As I’m making super modern decks thanks to WAB Noob’s sandbox mod (Polish F-16s and Finnish K9 thunders for example), I find myself wishing the names of certain vehicles had some form of standardization so I could just have all the nations’ inventories open and scroll to their alphabetical positions (though sometimes the planes in the same row share no similarites, and the organization only reads the first row’s letter before placing it

Seperate question, why does South Korea have 2 FK-16s and one F-16? Shouldn’t they all be KF-16Cs?
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Re: Inquiry: Why does WRD not have a standardized unit naming system?

Postby Scheintot887 » Wed 28 Feb 2018 15:41

lastcrusade101 wrote:^ dope ass answer TBH
I guess I’m just being autistic about it TBH. I would have prefered if for the IDF, it just added the local nickname after the real life designation (like F-16C Barak).


F-16C Barak is not the official designation. It is just Barak. Look up at Wikipedia where IAF planes are listed.

wikipedia.org wrote:Designation: United States General Dynamics F-16C/D;
Entered Service: 1987-;
Hebrew designation: Barak (Lightning) ברק;


lastcrusade101 wrote:The KF-16 is different to me since thats a different designation, not a nickname. Same for the F-15K Slam Eagle. Which I wish was in the game soooo badly lol


F-15K Slam Eagle is out of scope because it started its service in the early 2000's.
KF-16 explanation follows down below *

lastcrusade101 wrote:Seperate question, why does South Korea have 2 FK-16s and one F-16? Shouldn’t they all be KF-16Cs?

The F-16C Peace Bridge (I) was never called KF-16C Peace Bridge. The second and third versions of the Peace Bridge were.
So it is:
  • F-16C Peace Bridge (I)
  • KF-16C Peace Bridge (II)
  • KF-16C Peace Bridge (III)
f-16.net wrote:Peace Bridge II
...
Locally, the F-16s will be designated KF-16. Under the terms of the agreement, Lockheed Fort Worth will manufacture the first 12 aircraft, the next 36 will be delivered in kit form and assembled in South Korea, whereas the last 72 will be built in South Korea by Samsung Aerospace.
...



Sources:
https://en.wikipedia.org/wiki/List_of_a ... _Air_Force
http://www.f-16.net/f-16_users_article18.html
https://www.airforce-technology.com/pro ... lam-eagle/

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Re: Inquiry: Why does WRD not have a standardized unit naming system?

Postby Fodder » Wed 28 Feb 2018 21:26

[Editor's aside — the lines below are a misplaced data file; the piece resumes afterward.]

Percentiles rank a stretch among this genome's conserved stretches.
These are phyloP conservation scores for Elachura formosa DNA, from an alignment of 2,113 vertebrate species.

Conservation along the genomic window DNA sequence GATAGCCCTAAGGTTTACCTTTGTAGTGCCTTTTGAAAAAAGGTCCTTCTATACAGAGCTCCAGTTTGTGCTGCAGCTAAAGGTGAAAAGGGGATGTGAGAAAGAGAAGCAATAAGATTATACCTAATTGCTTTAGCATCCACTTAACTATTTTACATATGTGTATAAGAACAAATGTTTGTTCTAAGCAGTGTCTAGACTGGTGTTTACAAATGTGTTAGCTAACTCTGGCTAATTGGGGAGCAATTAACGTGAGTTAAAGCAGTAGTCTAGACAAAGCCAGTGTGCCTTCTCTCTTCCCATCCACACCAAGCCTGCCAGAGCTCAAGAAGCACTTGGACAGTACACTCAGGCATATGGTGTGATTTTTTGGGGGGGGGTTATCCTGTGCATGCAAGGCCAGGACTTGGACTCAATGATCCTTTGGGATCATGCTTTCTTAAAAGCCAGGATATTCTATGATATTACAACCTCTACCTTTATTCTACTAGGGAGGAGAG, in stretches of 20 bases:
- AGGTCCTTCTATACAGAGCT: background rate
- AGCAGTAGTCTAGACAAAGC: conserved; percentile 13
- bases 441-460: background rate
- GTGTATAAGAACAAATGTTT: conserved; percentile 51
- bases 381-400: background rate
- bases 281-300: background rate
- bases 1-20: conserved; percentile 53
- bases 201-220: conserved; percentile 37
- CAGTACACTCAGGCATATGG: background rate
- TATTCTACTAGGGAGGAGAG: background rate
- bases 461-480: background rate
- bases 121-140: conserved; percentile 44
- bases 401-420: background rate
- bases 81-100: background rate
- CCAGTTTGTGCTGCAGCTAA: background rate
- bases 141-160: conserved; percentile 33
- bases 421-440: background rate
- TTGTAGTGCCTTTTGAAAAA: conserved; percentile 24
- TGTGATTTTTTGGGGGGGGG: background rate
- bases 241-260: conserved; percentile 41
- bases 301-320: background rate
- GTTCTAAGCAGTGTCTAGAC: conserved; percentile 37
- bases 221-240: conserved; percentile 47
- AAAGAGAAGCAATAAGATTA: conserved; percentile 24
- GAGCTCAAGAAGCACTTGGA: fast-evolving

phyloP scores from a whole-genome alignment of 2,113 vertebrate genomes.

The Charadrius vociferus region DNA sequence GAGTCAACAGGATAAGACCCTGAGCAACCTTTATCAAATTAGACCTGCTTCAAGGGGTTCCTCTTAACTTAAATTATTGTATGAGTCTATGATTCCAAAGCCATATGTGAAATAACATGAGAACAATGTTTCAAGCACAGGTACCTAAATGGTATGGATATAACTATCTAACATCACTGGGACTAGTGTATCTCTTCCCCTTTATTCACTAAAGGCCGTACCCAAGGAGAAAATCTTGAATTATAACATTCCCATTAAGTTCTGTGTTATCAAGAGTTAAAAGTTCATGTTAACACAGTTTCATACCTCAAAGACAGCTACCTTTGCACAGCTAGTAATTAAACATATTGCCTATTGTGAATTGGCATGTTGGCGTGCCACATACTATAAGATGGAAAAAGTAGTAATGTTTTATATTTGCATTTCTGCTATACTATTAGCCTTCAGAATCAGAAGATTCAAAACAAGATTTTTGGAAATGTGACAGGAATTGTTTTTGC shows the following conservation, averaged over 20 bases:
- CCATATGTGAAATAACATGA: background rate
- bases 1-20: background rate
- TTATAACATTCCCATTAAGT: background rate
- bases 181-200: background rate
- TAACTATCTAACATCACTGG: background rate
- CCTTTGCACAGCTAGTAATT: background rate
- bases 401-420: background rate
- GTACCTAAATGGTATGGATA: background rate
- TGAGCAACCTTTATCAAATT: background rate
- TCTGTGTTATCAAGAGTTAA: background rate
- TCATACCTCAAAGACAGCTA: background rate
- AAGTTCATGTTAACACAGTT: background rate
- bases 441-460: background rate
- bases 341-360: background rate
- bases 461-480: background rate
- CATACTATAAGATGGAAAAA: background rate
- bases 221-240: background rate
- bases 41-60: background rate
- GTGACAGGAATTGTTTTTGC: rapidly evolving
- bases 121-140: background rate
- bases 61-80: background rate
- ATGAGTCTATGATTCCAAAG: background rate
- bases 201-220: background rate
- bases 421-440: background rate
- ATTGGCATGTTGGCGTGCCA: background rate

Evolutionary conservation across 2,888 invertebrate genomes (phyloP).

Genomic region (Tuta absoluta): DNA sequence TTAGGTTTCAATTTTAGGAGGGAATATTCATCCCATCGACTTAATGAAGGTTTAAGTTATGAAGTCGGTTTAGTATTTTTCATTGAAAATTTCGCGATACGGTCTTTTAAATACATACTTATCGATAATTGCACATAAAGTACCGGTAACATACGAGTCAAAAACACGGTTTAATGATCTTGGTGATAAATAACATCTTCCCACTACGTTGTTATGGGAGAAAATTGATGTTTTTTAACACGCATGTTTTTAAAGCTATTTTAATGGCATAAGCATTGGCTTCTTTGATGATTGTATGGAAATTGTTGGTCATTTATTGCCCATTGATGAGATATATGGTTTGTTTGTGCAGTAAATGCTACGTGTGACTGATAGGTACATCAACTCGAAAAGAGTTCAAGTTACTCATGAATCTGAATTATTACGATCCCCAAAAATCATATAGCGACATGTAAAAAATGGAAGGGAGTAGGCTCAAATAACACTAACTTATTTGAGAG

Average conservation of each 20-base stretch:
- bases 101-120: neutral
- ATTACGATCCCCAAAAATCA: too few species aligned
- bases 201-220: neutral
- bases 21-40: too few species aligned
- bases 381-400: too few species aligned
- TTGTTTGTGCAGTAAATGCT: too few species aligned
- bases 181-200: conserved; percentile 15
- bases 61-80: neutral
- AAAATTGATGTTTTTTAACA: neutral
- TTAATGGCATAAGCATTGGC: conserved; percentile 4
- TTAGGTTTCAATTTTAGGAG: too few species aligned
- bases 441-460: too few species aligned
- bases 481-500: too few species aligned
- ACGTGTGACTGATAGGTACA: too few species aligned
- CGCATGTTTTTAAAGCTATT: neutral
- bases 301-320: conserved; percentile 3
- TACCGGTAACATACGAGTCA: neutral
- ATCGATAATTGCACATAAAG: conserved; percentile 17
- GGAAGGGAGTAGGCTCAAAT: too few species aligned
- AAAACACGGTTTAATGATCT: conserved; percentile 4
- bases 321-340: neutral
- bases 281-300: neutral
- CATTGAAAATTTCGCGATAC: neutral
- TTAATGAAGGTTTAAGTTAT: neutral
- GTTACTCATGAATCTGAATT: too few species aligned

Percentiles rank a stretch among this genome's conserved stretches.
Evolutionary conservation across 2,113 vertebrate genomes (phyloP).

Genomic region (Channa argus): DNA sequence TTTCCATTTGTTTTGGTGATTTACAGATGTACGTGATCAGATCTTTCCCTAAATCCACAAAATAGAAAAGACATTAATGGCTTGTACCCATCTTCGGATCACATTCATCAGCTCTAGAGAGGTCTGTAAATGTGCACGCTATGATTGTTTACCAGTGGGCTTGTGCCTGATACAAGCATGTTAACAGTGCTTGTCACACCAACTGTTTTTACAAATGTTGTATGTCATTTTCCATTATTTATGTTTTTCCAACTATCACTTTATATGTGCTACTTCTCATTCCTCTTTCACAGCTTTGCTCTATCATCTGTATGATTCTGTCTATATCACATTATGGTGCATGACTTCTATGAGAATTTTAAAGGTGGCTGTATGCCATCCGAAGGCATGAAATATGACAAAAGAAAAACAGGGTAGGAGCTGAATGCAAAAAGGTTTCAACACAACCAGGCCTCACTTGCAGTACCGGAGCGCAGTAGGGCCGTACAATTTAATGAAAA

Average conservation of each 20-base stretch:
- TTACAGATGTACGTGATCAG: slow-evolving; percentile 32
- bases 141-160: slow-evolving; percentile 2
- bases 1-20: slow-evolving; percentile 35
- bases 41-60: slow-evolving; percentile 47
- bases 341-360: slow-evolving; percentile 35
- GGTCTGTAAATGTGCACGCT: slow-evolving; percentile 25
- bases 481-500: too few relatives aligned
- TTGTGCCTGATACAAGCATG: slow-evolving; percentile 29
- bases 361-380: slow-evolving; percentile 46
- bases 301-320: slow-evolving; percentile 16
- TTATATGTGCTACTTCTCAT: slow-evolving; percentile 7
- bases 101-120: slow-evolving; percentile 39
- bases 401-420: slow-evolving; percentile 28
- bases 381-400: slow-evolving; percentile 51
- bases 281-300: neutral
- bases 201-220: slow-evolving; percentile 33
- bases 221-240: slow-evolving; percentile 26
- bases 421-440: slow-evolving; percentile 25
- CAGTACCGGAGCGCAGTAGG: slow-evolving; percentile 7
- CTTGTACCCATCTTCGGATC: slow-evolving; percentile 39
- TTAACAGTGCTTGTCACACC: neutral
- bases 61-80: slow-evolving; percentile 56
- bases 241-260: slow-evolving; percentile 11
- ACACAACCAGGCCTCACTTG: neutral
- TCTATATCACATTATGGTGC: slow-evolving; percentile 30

Scheintot887 wrote:...

Yeah, using local names is great and using english to pronounce of kanji characters is the best way to do it, but its inconsistent.

Instead of using english word for Tan-SAM short arrow it should've been Tan-SAM chikaku ya or hachi-ju ichi shiki SAM, and for Guntank it should've been hachi-nana shiki jiso kosha kikanbo.

But then there bigger problems then unit names.

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Re: Inquiry: Why does WRD not have a standardized unit naming system?

Postby Scheintot887 » Thu 1 Mar 2018 11:54

Fodder wrote:
Scheintot887 wrote:...

Yeah, using local names is great and using english to pronounce of kanji characters is the best way to do it, but its inconsistent.

Why? How is it inconsistent?

Fodder wrote:Instead of using english word for Tan-SAM short arrow it should've been Tan-SAM chikaku ya or hachi-ju ichi shiki SAM, and for Guntank it should've been hachi-nana shiki jiso kosha kikanbo.

Like I've already mentioned, it is common to limit namespace in Software Development. Because english is a globel language they probably decided to stick with it which makes it consistent.

Fodder wrote:But then there bigger problems then unit names.

We are not trying to fix a problem here. We are talking about the given names.

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Re: Inquiry: Why does WRD not have a standardized unit naming system?

Postby lastcrusade101 » Thu 1 Mar 2018 13:33

For Japanese tanks in particular, I wish they called it Type whatever it was. Not only is the example of Guntank a strange anomaly in the list, they did the same thing for Chinese tanks (which were added at the same time so its not like it's outdated). Why would the same game, with units added at the same time, call the Type 88 the Type 88, and not Bālíng Shì, while calling the Type 90 a "Kyu Maru Shiki"?